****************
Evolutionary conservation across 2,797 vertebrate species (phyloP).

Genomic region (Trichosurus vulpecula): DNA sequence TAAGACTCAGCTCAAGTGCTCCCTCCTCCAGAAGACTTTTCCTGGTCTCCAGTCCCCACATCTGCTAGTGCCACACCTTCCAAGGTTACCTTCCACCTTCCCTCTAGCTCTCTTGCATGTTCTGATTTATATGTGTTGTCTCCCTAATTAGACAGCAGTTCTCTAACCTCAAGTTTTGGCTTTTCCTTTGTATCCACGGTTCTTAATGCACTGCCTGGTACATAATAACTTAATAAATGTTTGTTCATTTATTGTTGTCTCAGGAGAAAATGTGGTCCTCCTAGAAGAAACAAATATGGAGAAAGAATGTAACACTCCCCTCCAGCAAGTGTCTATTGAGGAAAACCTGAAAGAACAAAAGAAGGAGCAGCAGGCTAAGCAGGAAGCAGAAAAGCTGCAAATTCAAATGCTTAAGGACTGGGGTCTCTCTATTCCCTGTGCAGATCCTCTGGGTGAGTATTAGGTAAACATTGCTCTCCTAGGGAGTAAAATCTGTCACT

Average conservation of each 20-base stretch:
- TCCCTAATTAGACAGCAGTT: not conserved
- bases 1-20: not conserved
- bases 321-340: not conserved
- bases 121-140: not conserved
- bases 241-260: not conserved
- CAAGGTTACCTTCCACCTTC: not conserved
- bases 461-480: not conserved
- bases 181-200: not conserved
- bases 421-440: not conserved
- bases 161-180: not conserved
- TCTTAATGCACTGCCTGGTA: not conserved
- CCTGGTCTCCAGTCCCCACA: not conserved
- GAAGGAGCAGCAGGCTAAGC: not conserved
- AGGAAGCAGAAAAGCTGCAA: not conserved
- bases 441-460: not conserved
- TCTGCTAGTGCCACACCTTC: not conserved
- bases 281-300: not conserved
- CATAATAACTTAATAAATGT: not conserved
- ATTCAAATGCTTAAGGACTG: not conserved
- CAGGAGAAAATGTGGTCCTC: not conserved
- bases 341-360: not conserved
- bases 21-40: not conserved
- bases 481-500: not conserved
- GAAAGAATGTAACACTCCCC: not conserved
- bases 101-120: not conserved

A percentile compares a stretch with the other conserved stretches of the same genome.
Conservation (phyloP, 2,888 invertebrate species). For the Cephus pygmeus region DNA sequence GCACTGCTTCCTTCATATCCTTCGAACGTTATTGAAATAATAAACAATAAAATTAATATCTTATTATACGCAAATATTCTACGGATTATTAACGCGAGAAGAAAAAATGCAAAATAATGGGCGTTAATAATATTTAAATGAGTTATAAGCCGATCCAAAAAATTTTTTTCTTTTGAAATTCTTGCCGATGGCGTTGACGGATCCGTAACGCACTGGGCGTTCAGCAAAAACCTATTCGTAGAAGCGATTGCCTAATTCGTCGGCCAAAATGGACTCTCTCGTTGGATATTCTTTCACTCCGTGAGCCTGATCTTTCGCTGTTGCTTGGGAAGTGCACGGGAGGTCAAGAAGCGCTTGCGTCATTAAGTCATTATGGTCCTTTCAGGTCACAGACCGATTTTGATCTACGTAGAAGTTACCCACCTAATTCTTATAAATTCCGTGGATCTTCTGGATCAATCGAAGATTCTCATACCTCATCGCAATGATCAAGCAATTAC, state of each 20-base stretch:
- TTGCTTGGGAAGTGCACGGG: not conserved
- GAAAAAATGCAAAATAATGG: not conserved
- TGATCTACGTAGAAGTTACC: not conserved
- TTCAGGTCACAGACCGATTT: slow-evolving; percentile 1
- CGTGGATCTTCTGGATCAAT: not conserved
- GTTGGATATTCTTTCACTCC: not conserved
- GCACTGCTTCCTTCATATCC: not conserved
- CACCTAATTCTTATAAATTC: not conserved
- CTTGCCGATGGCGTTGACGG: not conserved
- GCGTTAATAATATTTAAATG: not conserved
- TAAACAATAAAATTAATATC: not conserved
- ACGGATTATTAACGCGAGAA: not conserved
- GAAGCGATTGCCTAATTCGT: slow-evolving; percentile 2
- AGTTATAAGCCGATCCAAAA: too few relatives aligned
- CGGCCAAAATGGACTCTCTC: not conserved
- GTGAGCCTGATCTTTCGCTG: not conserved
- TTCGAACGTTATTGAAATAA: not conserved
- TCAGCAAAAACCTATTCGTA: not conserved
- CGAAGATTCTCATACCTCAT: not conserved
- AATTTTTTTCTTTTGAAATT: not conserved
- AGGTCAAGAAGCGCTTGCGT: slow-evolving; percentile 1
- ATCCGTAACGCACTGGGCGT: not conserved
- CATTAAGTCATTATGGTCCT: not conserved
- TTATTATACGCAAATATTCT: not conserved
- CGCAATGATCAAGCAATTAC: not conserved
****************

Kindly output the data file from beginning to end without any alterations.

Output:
Evolutionary conservation across 2,797 vertebrate species (phyloP).

Genomic region (Trichosurus vulpecula): DNA sequence TAAGACTCAGCTCAAGTGCTCCCTCCTCCAGAAGACTTTTCCTGGTCTCCAGTCCCCACATCTGCTAGTGCCACACCTTCCAAGGTTACCTTCCACCTTCCCTCTAGCTCTCTTGCATGTTCTGATTTATATGTGTTGTCTCCCTAATTAGACAGCAGTTCTCTAACCTCAAGTTTTGGCTTTTCCTTTGTATCCACGGTTCTTAATGCACTGCCTGGTACATAATAACTTAATAAATGTTTGTTCATTTATTGTTGTCTCAGGAGAAAATGTGGTCCTCCTAGAAGAAACAAATATGGAGAAAGAATGTAACACTCCCCTCCAGCAAGTGTCTATTGAGGAAAACCTGAAAGAACAAAAGAAGGAGCAGCAGGCTAAGCAGGAAGCAGAAAAGCTGCAAATTCAAATGCTTAAGGACTGGGGTCTCTCTATTCCCTGTGCAGATCCTCTGGGTGAGTATTAGGTAAACATTGCTCTCCTAGGGAGTAAAATCTGTCACT

Average conservation of each 20-base stretch:
- TCCCTAATTAGACAGCAGTT: not conserved
- bases 1-20: not conserved
- bases 321-340: not conserved
- bases 121-140: not conserved
- bases 241-260: not conserved
- CAAGGTTACCTTCCACCTTC: not conserved
- bases 461-480: not conserved
- bases 181-200: not conserved
- bases 421-440: not conserved
- bases 161-180: not conserved
- TCTTAATGCACTGCCTGGTA: not conserved
- CCTGGTCTCCAGTCCCCACA: not conserved
- GAAGGAGCAGCAGGCTAAGC: not conserved
- AGGAAGCAGAAAAGCTGCAA: not conserved
- bases 441-460: not conserved
- TCTGCTAGTGCCACACCTTC: not conserved
- bases 281-300: not conserved
- CATAATAACTTAATAAATGT: not conserved
- ATTCAAATGCTTAAGGACTG: not conserved
- CAGGAGAAAATGTGGTCCTC: not conserved
- bases 341-360: not conserved
- bases 21-40: not conserved
- bases 481-500: not conserved
- GAAAGAATGTAACACTCCCC: not conserved
- bases 101-120: not conserved

A percentile compares a stretch with the other conserved stretches of the same genome.
Conservation (phyloP, 2,888 invertebrate species). For the Cephus pygmeus region DNA sequence GCACTGCTTCCTTCATATCCTTCGAACGTTATTGAAATAATAAACAATAAAATTAATATCTTATTATACGCAAATATTCTACGGATTATTAACGCGAGAAGAAAAAATGCAAAATAATGGGCGTTAATAATATTTAAATGAGTTATAAGCCGATCCAAAAAATTTTTTTCTTTTGAAATTCTTGCCGATGGCGTTGACGGATCCGTAACGCACTGGGCGTTCAGCAAAAACCTATTCGTAGAAGCGATTGCCTAATTCGTCGGCCAAAATGGACTCTCTCGTTGGATATTCTTTCACTCCGTGAGCCTGATCTTTCGCTGTTGCTTGGGAAGTGCACGGGAGGTCAAGAAGCGCTTGCGTCATTAAGTCATTATGGTCCTTTCAGGTCACAGACCGATTTTGATCTACGTAGAAGTTACCCACCTAATTCTTATAAATTCCGTGGATCTTCTGGATCAATCGAAGATTCTCATACCTCATCGCAATGATCAAGCAATTAC, state of each 20-base stretch:
- TTGCTTGGGAAGTGCACGGG: not conserved
- GAAAAAATGCAAAATAATGG: not conserved
- TGATCTACGTAGAAGTTACC: not conserved
- TTCAGGTCACAGACCGATTT: slow-evolving; percentile 1
- CGTGGATCTTCTGGATCAAT: not conserved
- GTTGGATATTCTTTCACTCC: not conserved
- GCACTGCTTCCTTCATATCC: not conserved
- CACCTAATTCTTATAAATTC: not conserved
- CTTGCCGATGGCGTTGACGG: not conserved
- GCGTTAATAATATTTAAATG: not conserved
- TAAACAATAAAATTAATATC: not conserved
- ACGGATTATTAACGCGAGAA: not conserved
- GAAGCGATTGCCTAATTCGT: slow-evolving; percentile 2
- AGTTATAAGCCGATCCAAAA: too few relatives aligned
- CGGCCAAAATGGACTCTCTC: not conserved
- GTGAGCCTGATCTTTCGCTG: not conserved
- TTCGAACGTTATTGAAATAA: not conserved
- TCAGCAAAAACCTATTCGTA: not conserved
- CGAAGATTCTCATACCTCAT: not conserved
- AATTTTTTTCTTTTGAAATT: not conserved
- AGGTCAAGAAGCGCTTGCGT: slow-evolving; percentile 1
- ATCCGTAACGCACTGGGCGT: not conserved
- CATTAAGTCATTATGGTCCT: not conserved
- TTATTATACGCAAATATTCT: not conserved
- CGCAATGATCAAGCAATTAC: not conserved